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© St. Petersburg Times, published December 15, 2000
A situation in Dunedin last week provided the perfect illustration of why elected officials need the freedom to use their own best judgment about what is good for their community rather than voting in response to demands from a particular interest group.
Dunedin city commissioners heard from some residents of Weathersfield -- an upscale, quiet neighborhood off of Virginia Street just south of Main Street -- that too many motorists were speeding on Virginia. Residents told the city they wanted stop signs or speed bumps installed on Virginia to slow down the traffic.
The city staff went to check out the situation and made some interesting observations. First, they found that the average speed of motorists clocked on the street was 33 mph, only three miles above the speed limit. Furthermore, the street isn't exactly buzzing with traffic. Virginia Street is able to accommodate 14,910 vehicles a day, but gets only a little more than 8,500.
That end of Virginia Street is a nice road -- smooth, gently curved with intermittent landscaped medians -- and it carries motorists relatively quickly between Main Street and Keene Road, past several neighborhood entrances. In doing so, it is fulfilling its designated function as a city collector road.
The request by some Weathersfield residents for traffic calming devices along the road would have disrupted that function. All motorists, speeders or not, would have been forced to stop at regular intervals for stop signs or slow to a crawl to glide over speed bumps. The city no doubt would have received complaints from those who used the street regularly and might even have received demands for payment when cars were damaged going over speed bumps.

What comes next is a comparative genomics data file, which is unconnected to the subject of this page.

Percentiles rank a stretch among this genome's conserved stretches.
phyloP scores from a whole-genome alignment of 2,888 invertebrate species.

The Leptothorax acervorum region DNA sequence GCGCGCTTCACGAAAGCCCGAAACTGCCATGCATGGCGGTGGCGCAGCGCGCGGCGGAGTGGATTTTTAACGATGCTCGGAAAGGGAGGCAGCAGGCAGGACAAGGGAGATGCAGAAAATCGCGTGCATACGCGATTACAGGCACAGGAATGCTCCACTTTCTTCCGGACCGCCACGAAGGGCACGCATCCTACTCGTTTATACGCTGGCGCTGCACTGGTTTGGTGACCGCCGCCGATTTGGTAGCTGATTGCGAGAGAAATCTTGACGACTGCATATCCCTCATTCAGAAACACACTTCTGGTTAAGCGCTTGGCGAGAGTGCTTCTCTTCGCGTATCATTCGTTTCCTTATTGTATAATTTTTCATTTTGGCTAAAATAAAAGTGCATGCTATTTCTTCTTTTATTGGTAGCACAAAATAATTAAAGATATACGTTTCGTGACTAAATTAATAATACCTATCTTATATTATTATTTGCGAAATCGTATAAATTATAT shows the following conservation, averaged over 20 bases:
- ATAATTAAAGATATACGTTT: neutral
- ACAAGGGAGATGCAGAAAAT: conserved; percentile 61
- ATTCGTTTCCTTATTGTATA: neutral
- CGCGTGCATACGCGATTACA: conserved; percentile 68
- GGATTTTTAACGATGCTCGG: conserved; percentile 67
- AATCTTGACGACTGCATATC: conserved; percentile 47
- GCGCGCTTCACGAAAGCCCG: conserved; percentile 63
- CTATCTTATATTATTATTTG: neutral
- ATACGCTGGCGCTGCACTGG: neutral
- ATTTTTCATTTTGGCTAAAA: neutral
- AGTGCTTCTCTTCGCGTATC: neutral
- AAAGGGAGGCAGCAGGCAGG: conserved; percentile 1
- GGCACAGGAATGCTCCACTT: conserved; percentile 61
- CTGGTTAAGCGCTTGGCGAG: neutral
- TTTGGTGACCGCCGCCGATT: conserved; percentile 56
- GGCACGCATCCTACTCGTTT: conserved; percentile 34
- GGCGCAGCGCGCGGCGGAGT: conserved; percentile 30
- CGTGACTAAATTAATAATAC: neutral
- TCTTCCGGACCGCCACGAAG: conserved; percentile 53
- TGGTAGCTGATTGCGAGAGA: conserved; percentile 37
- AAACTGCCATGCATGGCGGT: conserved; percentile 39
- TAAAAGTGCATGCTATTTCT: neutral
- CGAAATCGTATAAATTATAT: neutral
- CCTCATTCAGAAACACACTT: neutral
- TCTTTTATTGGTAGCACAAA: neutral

Ultimately, fewer motorists would have chosen to use Virginia, and this street intended to function as a collector no longer would have fulfilled its public purpose.
It is important to note that Virginia Street goes around Weathersfield, not through it. Traffic calming techniques can be useful in reducing documented traffic problems on streets that go through neighborhoods; and those techniques probably have become necessary in some parts of over-built, traffic-congested Pinellas County.
But with regard to Weathersfield, the city staff recommended that commissioners do nothing about the request, and city commissioners decided they weren't interested in putting any traffic calming devices there. But they agreed to ask the Pinellas County Sheriff's Office to keep an eye on speeds on the road.
Some Weathersfield residents aren't happy about that decision, but elected officials can't always make everyone happy. Commissioners listened to the residents' request, as they should as residents' elected representatives. Then they studied the numbers and called on their own experience driving Virginia Street to conclude that the problem was not substantial enough to warrant modifying the road's function and harming the larger community's interests. It was the right decision.